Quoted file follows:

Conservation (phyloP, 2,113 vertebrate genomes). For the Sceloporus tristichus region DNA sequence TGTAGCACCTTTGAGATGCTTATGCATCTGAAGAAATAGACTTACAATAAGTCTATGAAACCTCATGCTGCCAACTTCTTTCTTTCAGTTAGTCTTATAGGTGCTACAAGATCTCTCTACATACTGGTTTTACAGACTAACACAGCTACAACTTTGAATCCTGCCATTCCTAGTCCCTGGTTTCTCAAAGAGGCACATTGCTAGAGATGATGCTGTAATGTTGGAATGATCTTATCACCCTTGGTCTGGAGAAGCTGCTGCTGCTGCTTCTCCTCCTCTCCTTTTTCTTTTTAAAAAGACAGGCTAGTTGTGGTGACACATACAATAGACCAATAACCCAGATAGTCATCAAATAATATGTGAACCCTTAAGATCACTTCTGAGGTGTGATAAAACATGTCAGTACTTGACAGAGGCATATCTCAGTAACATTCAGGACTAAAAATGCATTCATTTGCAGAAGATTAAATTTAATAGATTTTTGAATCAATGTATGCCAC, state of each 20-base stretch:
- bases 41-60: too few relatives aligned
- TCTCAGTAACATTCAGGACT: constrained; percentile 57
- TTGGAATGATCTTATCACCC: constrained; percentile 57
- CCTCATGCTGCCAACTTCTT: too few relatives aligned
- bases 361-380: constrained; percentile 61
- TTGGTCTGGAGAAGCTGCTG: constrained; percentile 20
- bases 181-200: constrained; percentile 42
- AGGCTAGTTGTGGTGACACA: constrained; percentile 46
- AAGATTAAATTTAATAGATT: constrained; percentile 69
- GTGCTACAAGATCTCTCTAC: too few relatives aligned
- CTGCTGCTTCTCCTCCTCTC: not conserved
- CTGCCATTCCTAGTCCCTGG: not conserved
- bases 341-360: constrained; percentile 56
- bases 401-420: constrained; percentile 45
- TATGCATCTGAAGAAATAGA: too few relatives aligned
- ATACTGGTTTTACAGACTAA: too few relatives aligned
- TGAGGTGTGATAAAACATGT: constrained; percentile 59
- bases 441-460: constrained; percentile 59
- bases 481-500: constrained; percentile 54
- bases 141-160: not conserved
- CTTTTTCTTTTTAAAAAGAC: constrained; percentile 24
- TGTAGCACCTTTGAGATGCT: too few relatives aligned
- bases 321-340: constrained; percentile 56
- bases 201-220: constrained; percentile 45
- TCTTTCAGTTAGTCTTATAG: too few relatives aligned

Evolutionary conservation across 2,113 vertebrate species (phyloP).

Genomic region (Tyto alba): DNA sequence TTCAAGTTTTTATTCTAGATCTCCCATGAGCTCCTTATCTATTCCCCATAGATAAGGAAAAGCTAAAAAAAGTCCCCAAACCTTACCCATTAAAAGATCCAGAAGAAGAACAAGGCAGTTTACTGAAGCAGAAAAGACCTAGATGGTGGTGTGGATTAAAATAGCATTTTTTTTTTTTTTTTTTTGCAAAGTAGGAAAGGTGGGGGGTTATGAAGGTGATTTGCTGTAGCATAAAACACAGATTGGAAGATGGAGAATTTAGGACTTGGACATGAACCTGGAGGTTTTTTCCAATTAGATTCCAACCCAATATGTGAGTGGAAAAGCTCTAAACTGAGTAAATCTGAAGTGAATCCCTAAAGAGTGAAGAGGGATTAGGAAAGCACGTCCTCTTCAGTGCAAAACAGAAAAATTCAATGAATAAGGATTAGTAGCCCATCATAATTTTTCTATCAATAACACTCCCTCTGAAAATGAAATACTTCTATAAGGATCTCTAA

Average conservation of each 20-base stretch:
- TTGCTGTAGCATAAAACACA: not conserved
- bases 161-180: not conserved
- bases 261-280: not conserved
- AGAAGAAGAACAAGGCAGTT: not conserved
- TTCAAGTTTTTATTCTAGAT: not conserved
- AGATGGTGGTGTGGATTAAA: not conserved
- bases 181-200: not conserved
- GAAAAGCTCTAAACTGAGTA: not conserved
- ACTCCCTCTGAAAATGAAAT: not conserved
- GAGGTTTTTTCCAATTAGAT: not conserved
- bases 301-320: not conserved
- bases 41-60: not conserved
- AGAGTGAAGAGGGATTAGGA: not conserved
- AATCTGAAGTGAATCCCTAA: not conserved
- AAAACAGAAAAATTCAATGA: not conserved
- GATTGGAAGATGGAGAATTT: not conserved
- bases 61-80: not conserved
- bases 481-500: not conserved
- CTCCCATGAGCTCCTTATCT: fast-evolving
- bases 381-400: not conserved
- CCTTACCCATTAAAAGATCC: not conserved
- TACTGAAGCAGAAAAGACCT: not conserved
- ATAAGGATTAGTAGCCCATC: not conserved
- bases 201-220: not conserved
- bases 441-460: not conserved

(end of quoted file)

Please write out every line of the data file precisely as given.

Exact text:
Conservation (phyloP, 2,113 vertebrate genomes). For the Sceloporus tristichus region DNA sequence TGTAGCACCTTTGAGATGCTTATGCATCTGAAGAAATAGACTTACAATAAGTCTATGAAACCTCATGCTGCCAACTTCTTTCTTTCAGTTAGTCTTATAGGTGCTACAAGATCTCTCTACATACTGGTTTTACAGACTAACACAGCTACAACTTTGAATCCTGCCATTCCTAGTCCCTGGTTTCTCAAAGAGGCACATTGCTAGAGATGATGCTGTAATGTTGGAATGATCTTATCACCCTTGGTCTGGAGAAGCTGCTGCTGCTGCTTCTCCTCCTCTCCTTTTTCTTTTTAAAAAGACAGGCTAGTTGTGGTGACACATACAATAGACCAATAACCCAGATAGTCATCAAATAATATGTGAACCCTTAAGATCACTTCTGAGGTGTGATAAAACATGTCAGTACTTGACAGAGGCATATCTCAGTAACATTCAGGACTAAAAATGCATTCATTTGCAGAAGATTAAATTTAATAGATTTTTGAATCAATGTATGCCAC, state of each 20-base stretch:
- bases 41-60: too few relatives aligned
- TCTCAGTAACATTCAGGACT: constrained; percentile 57
- TTGGAATGATCTTATCACCC: constrained; percentile 57
- CCTCATGCTGCCAACTTCTT: too few relatives aligned
- bases 361-380: constrained; percentile 61
- TTGGTCTGGAGAAGCTGCTG: constrained; percentile 20
- bases 181-200: constrained; percentile 42
- AGGCTAGTTGTGGTGACACA: constrained; percentile 46
- AAGATTAAATTTAATAGATT: constrained; percentile 69
- GTGCTACAAGATCTCTCTAC: too few relatives aligned
- CTGCTGCTTCTCCTCCTCTC: not conserved
- CTGCCATTCCTAGTCCCTGG: not conserved
- bases 341-360: constrained; percentile 56
- bases 401-420: constrained; percentile 45
- TATGCATCTGAAGAAATAGA: too few relatives aligned
- ATACTGGTTTTACAGACTAA: too few relatives aligned
- TGAGGTGTGATAAAACATGT: constrained; percentile 59
- bases 441-460: constrained; percentile 59
- bases 481-500: constrained; percentile 54
- bases 141-160: not conserved
- CTTTTTCTTTTTAAAAAGAC: constrained; percentile 24
- TGTAGCACCTTTGAGATGCT: too few relatives aligned
- bases 321-340: constrained; percentile 56
- bases 201-220: constrained; percentile 45
- TCTTTCAGTTAGTCTTATAG: too few relatives aligned

Evolutionary conservation across 2,113 vertebrate species (phyloP).

Genomic region (Tyto alba): DNA sequence TTCAAGTTTTTATTCTAGATCTCCCATGAGCTCCTTATCTATTCCCCATAGATAAGGAAAAGCTAAAAAAAGTCCCCAAACCTTACCCATTAAAAGATCCAGAAGAAGAACAAGGCAGTTTACTGAAGCAGAAAAGACCTAGATGGTGGTGTGGATTAAAATAGCATTTTTTTTTTTTTTTTTTTGCAAAGTAGGAAAGGTGGGGGGTTATGAAGGTGATTTGCTGTAGCATAAAACACAGATTGGAAGATGGAGAATTTAGGACTTGGACATGAACCTGGAGGTTTTTTCCAATTAGATTCCAACCCAATATGTGAGTGGAAAAGCTCTAAACTGAGTAAATCTGAAGTGAATCCCTAAAGAGTGAAGAGGGATTAGGAAAGCACGTCCTCTTCAGTGCAAAACAGAAAAATTCAATGAATAAGGATTAGTAGCCCATCATAATTTTTCTATCAATAACACTCCCTCTGAAAATGAAATACTTCTATAAGGATCTCTAA

Average conservation of each 20-base stretch:
- TTGCTGTAGCATAAAACACA: not conserved
- bases 161-180: not conserved
- bases 261-280: not conserved
- AGAAGAAGAACAAGGCAGTT: not conserved
- TTCAAGTTTTTATTCTAGAT: not conserved
- AGATGGTGGTGTGGATTAAA: not conserved
- bases 181-200: not conserved
- GAAAAGCTCTAAACTGAGTA: not conserved
- ACTCCCTCTGAAAATGAAAT: not conserved
- GAGGTTTTTTCCAATTAGAT: not conserved
- bases 301-320: not conserved
- bases 41-60: not conserved
- AGAGTGAAGAGGGATTAGGA: not conserved
- AATCTGAAGTGAATCCCTAA: not conserved
- AAAACAGAAAAATTCAATGA: not conserved
- GATTGGAAGATGGAGAATTT: not conserved
- bases 61-80: not conserved
- bases 481-500: not conserved
- CTCCCATGAGCTCCTTATCT: fast-evolving
- bases 381-400: not conserved
- CCTTACCCATTAAAAGATCC: not conserved
- TACTGAAGCAGAAAAGACCT: not conserved
- ATAAGGATTAGTAGCCCATC: not conserved
- bases 201-220: not conserved
- bases 441-460: not conserved